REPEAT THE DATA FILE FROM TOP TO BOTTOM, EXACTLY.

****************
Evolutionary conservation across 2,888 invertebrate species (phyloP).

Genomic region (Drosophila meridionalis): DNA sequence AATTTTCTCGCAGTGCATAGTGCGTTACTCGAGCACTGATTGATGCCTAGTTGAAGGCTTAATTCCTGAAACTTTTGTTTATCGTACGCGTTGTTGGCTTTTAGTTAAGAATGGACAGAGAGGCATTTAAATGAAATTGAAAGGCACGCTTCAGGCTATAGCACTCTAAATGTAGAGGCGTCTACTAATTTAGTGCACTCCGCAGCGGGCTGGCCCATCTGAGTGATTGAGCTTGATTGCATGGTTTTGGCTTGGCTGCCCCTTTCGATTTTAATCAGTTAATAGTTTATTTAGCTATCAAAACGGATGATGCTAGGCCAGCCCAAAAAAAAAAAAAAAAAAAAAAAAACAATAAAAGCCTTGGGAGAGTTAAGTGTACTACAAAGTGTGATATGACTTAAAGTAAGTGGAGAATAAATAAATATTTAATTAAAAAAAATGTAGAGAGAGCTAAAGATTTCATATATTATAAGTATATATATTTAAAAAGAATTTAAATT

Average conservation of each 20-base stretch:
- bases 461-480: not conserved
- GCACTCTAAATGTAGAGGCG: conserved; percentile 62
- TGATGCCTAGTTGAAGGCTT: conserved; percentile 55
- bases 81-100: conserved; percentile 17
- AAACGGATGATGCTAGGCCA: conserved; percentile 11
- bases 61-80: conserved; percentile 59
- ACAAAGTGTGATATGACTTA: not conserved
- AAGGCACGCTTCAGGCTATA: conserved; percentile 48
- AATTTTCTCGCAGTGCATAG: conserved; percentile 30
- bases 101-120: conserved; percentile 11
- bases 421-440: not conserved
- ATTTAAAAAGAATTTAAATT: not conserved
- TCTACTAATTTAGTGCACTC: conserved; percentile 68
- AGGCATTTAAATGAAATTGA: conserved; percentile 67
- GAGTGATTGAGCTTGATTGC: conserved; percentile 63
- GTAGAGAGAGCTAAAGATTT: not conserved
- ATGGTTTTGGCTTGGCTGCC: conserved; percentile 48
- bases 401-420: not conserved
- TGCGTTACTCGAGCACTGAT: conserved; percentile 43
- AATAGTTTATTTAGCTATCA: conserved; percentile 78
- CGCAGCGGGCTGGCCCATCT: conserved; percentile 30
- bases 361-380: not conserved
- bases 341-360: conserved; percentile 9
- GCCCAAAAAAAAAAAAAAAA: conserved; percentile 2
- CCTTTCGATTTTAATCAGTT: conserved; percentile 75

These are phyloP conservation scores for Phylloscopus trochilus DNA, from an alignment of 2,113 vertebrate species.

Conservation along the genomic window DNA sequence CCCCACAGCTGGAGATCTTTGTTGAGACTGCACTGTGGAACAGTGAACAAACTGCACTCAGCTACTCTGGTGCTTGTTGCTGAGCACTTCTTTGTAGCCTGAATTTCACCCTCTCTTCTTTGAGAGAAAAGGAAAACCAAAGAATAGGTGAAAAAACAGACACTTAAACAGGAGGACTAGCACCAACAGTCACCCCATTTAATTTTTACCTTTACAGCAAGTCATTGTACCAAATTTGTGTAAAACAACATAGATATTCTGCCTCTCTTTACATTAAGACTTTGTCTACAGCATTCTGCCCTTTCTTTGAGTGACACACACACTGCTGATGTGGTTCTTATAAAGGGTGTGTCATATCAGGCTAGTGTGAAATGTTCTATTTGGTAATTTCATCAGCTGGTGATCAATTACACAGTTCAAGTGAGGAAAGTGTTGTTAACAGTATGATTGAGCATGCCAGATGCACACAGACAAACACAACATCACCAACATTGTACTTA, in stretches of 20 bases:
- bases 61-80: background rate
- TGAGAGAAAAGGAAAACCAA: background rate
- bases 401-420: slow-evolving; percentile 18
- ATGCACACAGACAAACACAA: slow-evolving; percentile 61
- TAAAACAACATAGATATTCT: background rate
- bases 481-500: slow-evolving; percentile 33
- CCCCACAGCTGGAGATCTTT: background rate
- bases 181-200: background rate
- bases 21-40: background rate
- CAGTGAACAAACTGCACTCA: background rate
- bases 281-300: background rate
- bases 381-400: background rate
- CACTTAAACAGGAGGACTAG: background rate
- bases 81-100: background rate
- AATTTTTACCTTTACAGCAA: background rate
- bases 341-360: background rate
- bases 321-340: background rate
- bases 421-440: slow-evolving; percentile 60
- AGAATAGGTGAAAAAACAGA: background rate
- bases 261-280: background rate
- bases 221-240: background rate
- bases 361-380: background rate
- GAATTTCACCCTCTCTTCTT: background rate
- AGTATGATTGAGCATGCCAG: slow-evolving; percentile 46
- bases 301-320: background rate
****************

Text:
Evolutionary conservation across 2,888 invertebrate species (phyloP).

Genomic region (Drosophila meridionalis): DNA sequence AATTTTCTCGCAGTGCATAGTGCGTTACTCGAGCACTGATTGATGCCTAGTTGAAGGCTTAATTCCTGAAACTTTTGTTTATCGTACGCGTTGTTGGCTTTTAGTTAAGAATGGACAGAGAGGCATTTAAATGAAATTGAAAGGCACGCTTCAGGCTATAGCACTCTAAATGTAGAGGCGTCTACTAATTTAGTGCACTCCGCAGCGGGCTGGCCCATCTGAGTGATTGAGCTTGATTGCATGGTTTTGGCTTGGCTGCCCCTTTCGATTTTAATCAGTTAATAGTTTATTTAGCTATCAAAACGGATGATGCTAGGCCAGCCCAAAAAAAAAAAAAAAAAAAAAAAAACAATAAAAGCCTTGGGAGAGTTAAGTGTACTACAAAGTGTGATATGACTTAAAGTAAGTGGAGAATAAATAAATATTTAATTAAAAAAAATGTAGAGAGAGCTAAAGATTTCATATATTATAAGTATATATATTTAAAAAGAATTTAAATT

Average conservation of each 20-base stretch:
- bases 461-480: not conserved
- GCACTCTAAATGTAGAGGCG: conserved; percentile 62
- TGATGCCTAGTTGAAGGCTT: conserved; percentile 55
- bases 81-100: conserved; percentile 17
- AAACGGATGATGCTAGGCCA: conserved; percentile 11
- bases 61-80: conserved; percentile 59
- ACAAAGTGTGATATGACTTA: not conserved
- AAGGCACGCTTCAGGCTATA: conserved; percentile 48
- AATTTTCTCGCAGTGCATAG: conserved; percentile 30
- bases 101-120: conserved; percentile 11
- bases 421-440: not conserved
- ATTTAAAAAGAATTTAAATT: not conserved
- TCTACTAATTTAGTGCACTC: conserved; percentile 68
- AGGCATTTAAATGAAATTGA: conserved; percentile 67
- GAGTGATTGAGCTTGATTGC: conserved; percentile 63
- GTAGAGAGAGCTAAAGATTT: not conserved
- ATGGTTTTGGCTTGGCTGCC: conserved; percentile 48
- bases 401-420: not conserved
- TGCGTTACTCGAGCACTGAT: conserved; percentile 43
- AATAGTTTATTTAGCTATCA: conserved; percentile 78
- CGCAGCGGGCTGGCCCATCT: conserved; percentile 30
- bases 361-380: not conserved
- bases 341-360: conserved; percentile 9
- GCCCAAAAAAAAAAAAAAAA: conserved; percentile 2
- CCTTTCGATTTTAATCAGTT: conserved; percentile 75

These are phyloP conservation scores for Phylloscopus trochilus DNA, from an alignment of 2,113 vertebrate species.

Conservation along the genomic window DNA sequence CCCCACAGCTGGAGATCTTTGTTGAGACTGCACTGTGGAACAGTGAACAAACTGCACTCAGCTACTCTGGTGCTTGTTGCTGAGCACTTCTTTGTAGCCTGAATTTCACCCTCTCTTCTTTGAGAGAAAAGGAAAACCAAAGAATAGGTGAAAAAACAGACACTTAAACAGGAGGACTAGCACCAACAGTCACCCCATTTAATTTTTACCTTTACAGCAAGTCATTGTACCAAATTTGTGTAAAACAACATAGATATTCTGCCTCTCTTTACATTAAGACTTTGTCTACAGCATTCTGCCCTTTCTTTGAGTGACACACACACTGCTGATGTGGTTCTTATAAAGGGTGTGTCATATCAGGCTAGTGTGAAATGTTCTATTTGGTAATTTCATCAGCTGGTGATCAATTACACAGTTCAAGTGAGGAAAGTGTTGTTAACAGTATGATTGAGCATGCCAGATGCACACAGACAAACACAACATCACCAACATTGTACTTA, in stretches of 20 bases:
- bases 61-80: background rate
- TGAGAGAAAAGGAAAACCAA: background rate
- bases 401-420: slow-evolving; percentile 18
- ATGCACACAGACAAACACAA: slow-evolving; percentile 61
- TAAAACAACATAGATATTCT: background rate
- bases 481-500: slow-evolving; percentile 33
- CCCCACAGCTGGAGATCTTT: background rate
- bases 181-200: background rate
- bases 21-40: background rate
- CAGTGAACAAACTGCACTCA: background rate
- bases 281-300: background rate
- bases 381-400: background rate
- CACTTAAACAGGAGGACTAG: background rate
- bases 81-100: background rate
- AATTTTTACCTTTACAGCAA: background rate
- bases 341-360: background rate
- bases 321-340: background rate
- bases 421-440: slow-evolving; percentile 60
- AGAATAGGTGAAAAAACAGA: background rate
- bases 261-280: background rate
- bases 221-240: background rate
- bases 361-380: background rate
- GAATTTCACCCTCTCTTCTT: background rate
- AGTATGATTGAGCATGCCAG: slow-evolving; percentile 46
- bases 301-320: background rate